The law capping how much debt the United States may incur, a law created when the government was raising money to fight World War One, has created an artificial crisis that all sides are using to try to finally do something about a very real problem, the increasing pace of the growth of U.S. debt.
The timing is bad. The federal government is a player in the private sector economy and it would help if the government actually did some extra spending instead of cutting back. For example, the New York Times reports that Washington plans to close hundreds of federal data centers, which will lead to the loss of tens of thousands of jobs.
But the government would have to get this under control eventually, and the election of Tea Party freshmen to Congress means the votes are there to take tough action. The Tea Party freshmen are frustrating even the Republican leadership because they're not reasonable; they campaigned on draconian pledges and they're sticking to them. But it's this very unreasonable quality that has made it possible for them to create this crisis that will achieve spending cuts that would probably have been necessary later in any case. In other words, the people who are making this so messy and stressful and the same ones who made it possible to get something done.
So who has the whip hand now?
Not President Obama, who has been so villified in conservative viral media that some Americans will oppose anything he supports out of an excess of bile. Not Congressional Republican leaders, who can't control the Tea Partiers. Not Congressional Democratic leaders, who can't control the AARP in its campaign to rouse seniors to smite anyone who touches Social Security and Medicare.
Two groups have the power. One is the Tea Partiers, of course. But the other group is one that has no seat at the table, and indeed isn't even in Washington, D.C.
It's the three credit rating agencies - Standard & Poor's, Moody's, and Fitch - the three agencies that have the power to lower the U.S. bond rating, an act that would immediately force the Treasury to offer higher interest rate returns on its T-bills, raising substantially the cost of constantly refinancing the U.S. debt, and increasing rather than decreasing the deficit.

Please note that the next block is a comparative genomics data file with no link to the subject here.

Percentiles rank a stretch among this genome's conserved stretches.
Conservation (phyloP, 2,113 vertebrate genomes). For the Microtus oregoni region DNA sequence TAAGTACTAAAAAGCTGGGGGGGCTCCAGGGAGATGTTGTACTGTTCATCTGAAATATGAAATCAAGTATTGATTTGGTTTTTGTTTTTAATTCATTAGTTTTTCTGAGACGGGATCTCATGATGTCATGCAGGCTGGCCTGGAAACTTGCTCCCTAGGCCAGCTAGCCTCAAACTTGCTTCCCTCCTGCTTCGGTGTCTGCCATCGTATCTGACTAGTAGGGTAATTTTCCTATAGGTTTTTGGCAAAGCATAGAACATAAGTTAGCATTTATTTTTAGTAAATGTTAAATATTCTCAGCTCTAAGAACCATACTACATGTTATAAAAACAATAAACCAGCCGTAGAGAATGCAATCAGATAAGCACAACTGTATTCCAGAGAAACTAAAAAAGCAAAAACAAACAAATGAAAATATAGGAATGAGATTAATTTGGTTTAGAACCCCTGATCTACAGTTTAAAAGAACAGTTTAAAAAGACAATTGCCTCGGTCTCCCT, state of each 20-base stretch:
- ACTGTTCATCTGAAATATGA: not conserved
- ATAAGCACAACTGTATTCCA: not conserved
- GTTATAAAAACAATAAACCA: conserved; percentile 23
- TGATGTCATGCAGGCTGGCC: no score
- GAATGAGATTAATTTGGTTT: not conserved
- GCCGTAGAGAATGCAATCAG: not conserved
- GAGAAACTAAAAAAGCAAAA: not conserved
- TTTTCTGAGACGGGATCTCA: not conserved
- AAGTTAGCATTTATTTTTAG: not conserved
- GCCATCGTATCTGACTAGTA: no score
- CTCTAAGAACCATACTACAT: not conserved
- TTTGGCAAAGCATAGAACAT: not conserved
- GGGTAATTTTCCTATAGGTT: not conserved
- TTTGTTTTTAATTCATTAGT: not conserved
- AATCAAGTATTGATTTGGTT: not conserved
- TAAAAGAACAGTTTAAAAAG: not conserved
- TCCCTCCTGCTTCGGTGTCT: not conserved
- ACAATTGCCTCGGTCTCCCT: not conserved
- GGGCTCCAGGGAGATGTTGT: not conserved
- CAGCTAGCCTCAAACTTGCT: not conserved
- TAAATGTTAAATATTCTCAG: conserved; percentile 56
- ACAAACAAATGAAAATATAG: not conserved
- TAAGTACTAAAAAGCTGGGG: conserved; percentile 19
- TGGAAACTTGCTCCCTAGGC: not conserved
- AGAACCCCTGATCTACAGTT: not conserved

All three agencies have warned more than once that they are indeed prepared to lower the U.S. credit rating, and there is nothing Congress or the White House can do to stop them. In fact, the only thing that might - might - lessen the blow of a credit rating downgrade would be in the European debt crisis was so bad that T-bills were still safe investments in comparative terms. But most T-bills are sold to foreign investors, and no amount of jawboning in American media will induce them to keep buying T-bills if the feeling in their own country is that they should be, say, buying gold instead.
The Treasury Department calculates that Aug. 2 is the drop-dead date for a debt reduction deal that includes an increase to the debt ceiling. Some people think it's not so final as that because the president could continue meeting debt obligations by shutting down national parks or otherwise interrupting expensive government services. He'd have to, actually; the Constitution specifies that debt service gets paid first. But it doesn't matter. The credit rating agencies are not constrained by the government to evaluate the U.S. bond rating solely on whether debt obligations are met. The are within their rights, and indeed obligated, to lower the U.S. credit rating if they honestly feel the risk has risen, even if they base that judgment on people not being able to visit Yellowstone.
The Tea Partiers can make President Obama bow to their power. But they can't make Standard & Poor's affirm an excellent U.S. credit rating. The hour is approaching when these freshmen, who came to the Capitol full of disdain for their seniors and for the chief executive, will have to decide whether they really want to accomplish something or whether they would rather be the actual cause of the federal debt going up even faster. In their simple-minded zeal, they have accomplished much, and good for them; but they could also screw things up worse than before.